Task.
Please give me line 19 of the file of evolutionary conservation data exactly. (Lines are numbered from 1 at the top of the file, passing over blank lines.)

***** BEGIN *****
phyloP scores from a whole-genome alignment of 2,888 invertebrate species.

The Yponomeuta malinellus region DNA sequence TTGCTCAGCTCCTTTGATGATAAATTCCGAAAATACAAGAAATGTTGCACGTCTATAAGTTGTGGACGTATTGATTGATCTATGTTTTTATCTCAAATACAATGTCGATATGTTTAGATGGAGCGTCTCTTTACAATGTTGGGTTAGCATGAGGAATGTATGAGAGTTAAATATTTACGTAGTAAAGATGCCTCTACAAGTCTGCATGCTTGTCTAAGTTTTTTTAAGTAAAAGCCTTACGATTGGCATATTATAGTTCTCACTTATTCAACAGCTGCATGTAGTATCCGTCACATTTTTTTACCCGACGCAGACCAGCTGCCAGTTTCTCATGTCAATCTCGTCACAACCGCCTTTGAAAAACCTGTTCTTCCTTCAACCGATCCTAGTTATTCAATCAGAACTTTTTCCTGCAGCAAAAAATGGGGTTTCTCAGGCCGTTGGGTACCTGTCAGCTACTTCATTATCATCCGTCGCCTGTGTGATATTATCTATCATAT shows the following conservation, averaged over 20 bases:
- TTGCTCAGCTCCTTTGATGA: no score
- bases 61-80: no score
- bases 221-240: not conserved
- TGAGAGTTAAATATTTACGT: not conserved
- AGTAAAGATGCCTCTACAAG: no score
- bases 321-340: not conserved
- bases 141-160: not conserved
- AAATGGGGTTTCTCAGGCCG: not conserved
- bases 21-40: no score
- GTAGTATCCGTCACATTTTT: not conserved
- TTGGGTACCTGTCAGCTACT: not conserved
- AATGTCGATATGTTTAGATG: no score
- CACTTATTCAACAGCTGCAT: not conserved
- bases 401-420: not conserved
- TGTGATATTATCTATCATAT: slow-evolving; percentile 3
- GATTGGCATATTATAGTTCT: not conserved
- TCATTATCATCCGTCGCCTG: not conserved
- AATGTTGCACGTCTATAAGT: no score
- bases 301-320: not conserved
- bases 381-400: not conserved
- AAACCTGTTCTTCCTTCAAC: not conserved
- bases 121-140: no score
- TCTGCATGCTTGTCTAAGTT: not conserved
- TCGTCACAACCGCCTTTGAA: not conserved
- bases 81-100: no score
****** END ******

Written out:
- TCATTATCATCCGTCGCCTG: not conserved